BY day three of my journey along the Adriatic coast, I'd established a morning routine. After waking up to the comforting sound of the boat setting off, it was coffee, toast, a friendly chat with fellow 'sailors', then a couple of hours reclining in the sun looking out to the dramatic Dalmatian mountains, green islands and the twinkling turquoise sea.
There is no better way to explore the coastline of Croatia and its beautiful islands than on an Adriatic cruise.
Arriving at Split Airport, we took a transfer bus to the port where we boarded Karizma, a shiny new cruise boat. A welcome dinner allowed us to meet other passengers, mostly Australians, Scandinavians and Brits. The atmosphere on board was relaxed and friendly - by the end of the week we felt like a little family.
Breakfast and lunch was included on board, (breakfast was a buffet, lunch a four-course affair, with local meat, fish and seafood dishes, risotto, pasta, soup, salads and cakes), then each afternoon the boat moored at destinations along the coast, mostly islands, giving us plenty of time to explore. Along the way we sunbathed on the spacious sun deck, on loungers and in a hot tub, and enjoyed regular swim stops in the clear, warm sea.
Our first stop was the island of Brac, where we wandered around Postira, a pretty market town with distinctive white stone architecture, then it was on to Makarsa, a cosmopolitan seaside town on the mainland. At the end of the promenade we discovered the Deep bar, built into the stone of a cliff, where we enjoyed a beer with our feet practically in the sea. A popular family resort, Makarsa also has lively nightlife.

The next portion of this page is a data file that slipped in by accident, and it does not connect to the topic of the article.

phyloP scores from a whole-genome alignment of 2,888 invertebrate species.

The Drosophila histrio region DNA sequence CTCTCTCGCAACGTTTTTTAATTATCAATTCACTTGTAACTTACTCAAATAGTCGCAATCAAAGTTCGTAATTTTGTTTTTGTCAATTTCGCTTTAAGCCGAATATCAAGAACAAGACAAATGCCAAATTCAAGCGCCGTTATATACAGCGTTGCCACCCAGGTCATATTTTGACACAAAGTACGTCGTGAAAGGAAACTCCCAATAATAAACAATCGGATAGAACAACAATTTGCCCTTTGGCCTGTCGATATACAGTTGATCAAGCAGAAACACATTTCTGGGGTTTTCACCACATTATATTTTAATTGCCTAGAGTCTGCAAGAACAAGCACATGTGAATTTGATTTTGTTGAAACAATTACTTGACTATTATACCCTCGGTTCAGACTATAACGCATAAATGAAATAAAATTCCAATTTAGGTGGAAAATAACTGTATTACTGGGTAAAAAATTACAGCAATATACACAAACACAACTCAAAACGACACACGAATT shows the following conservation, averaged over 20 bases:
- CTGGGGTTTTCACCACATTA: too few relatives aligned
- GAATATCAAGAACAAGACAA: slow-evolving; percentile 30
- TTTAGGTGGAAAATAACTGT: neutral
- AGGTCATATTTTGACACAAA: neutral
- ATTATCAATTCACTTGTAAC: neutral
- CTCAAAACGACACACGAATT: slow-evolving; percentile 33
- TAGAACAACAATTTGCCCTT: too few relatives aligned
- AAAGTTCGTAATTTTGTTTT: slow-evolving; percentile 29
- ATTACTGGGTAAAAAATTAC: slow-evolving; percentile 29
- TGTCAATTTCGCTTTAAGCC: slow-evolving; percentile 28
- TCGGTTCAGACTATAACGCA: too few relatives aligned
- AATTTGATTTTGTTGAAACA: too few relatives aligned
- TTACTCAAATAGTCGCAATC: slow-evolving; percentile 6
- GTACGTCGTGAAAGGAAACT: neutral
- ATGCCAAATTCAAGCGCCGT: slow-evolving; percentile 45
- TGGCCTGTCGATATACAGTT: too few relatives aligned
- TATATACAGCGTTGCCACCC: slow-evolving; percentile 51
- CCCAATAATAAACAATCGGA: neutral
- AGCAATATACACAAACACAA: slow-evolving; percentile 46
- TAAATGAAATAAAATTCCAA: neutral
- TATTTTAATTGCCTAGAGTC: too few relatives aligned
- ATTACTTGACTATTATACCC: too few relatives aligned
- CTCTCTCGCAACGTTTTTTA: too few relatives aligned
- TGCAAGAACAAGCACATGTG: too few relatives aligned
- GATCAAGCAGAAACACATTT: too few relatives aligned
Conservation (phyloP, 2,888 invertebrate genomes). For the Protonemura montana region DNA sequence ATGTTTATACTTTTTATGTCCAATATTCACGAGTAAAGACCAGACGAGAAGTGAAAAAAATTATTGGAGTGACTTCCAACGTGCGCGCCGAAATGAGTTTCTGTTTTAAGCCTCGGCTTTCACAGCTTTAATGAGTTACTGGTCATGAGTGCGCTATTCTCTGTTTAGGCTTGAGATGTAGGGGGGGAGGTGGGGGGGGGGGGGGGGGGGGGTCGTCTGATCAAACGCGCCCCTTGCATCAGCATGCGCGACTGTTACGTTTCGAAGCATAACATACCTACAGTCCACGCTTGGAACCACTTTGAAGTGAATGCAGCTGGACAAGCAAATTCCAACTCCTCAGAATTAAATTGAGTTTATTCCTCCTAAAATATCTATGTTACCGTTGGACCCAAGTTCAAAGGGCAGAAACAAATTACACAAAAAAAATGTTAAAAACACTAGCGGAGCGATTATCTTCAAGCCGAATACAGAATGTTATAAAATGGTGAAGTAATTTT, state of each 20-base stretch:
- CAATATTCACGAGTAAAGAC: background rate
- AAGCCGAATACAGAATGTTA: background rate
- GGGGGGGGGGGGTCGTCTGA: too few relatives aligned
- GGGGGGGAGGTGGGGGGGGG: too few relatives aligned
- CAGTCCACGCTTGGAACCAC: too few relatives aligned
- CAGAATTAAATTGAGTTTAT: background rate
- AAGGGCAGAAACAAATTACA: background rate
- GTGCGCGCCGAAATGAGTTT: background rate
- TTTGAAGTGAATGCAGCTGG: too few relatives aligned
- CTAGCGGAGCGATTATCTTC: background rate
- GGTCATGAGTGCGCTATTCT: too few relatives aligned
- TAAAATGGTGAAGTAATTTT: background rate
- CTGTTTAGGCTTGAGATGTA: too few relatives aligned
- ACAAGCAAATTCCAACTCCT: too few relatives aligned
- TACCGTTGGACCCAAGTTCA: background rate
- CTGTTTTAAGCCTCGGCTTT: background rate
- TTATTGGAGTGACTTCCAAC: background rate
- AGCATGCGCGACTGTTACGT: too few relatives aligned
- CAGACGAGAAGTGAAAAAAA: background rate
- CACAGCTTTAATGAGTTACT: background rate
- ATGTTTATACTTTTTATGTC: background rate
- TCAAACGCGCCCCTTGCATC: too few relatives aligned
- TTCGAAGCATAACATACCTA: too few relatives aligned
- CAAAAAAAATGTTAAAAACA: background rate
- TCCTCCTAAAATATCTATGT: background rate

Next day, after a lazy morning on the sun deck, we moored at Korcula, a delightful island and probably my favourite place on the trip. Known as "Little Dubrovnik", it's a walled medieval city with typical Dalmatian features of round defensive towers and red-roofed houses. Marco Polo is said to have lived here - I gave the museum a miss, but bought a keyring in his honour - and there's a lovely, relaxed vibe with live street music and waterfront restaurants. A highlight is Massimo, a cocktail bar atop a 15th-century tower, accessed via a wooden ladder. Sipping our Margarita and White Russian, which arrived by pulley, we took in lovely views bathed in early evening light. Go easy on the cocktails - there's only one way down.
Another highlight was Dubrovnik, the pearl of the Adriatic. A World Heritage Site, the old walled city is packed with winding streets and stunning architecture. A walking tour took us to such landmarks as St Blaise's Church and the Little Brothers monastery, home to a 14th century (and still operating) pharmacy, where huge lemons grow in the courtyard, behind 900-year-old limestone pillars. Big Onofrio's Fountain spouts fresh water from stone-carved maskerons, and on top of the bell tower, built in 1444, sits a brass clock face where two figures strike the bell every hour.
Dubrovnik was hit heavily in a 1667 earthquake, destroying many Renaissance buildings, and suffered significant damage in the Yugoslav Wars. In 1991 it was besieged by Serb and Montenegrin soldiers, and holes left by heavy shelling are clearly visible in some buildings.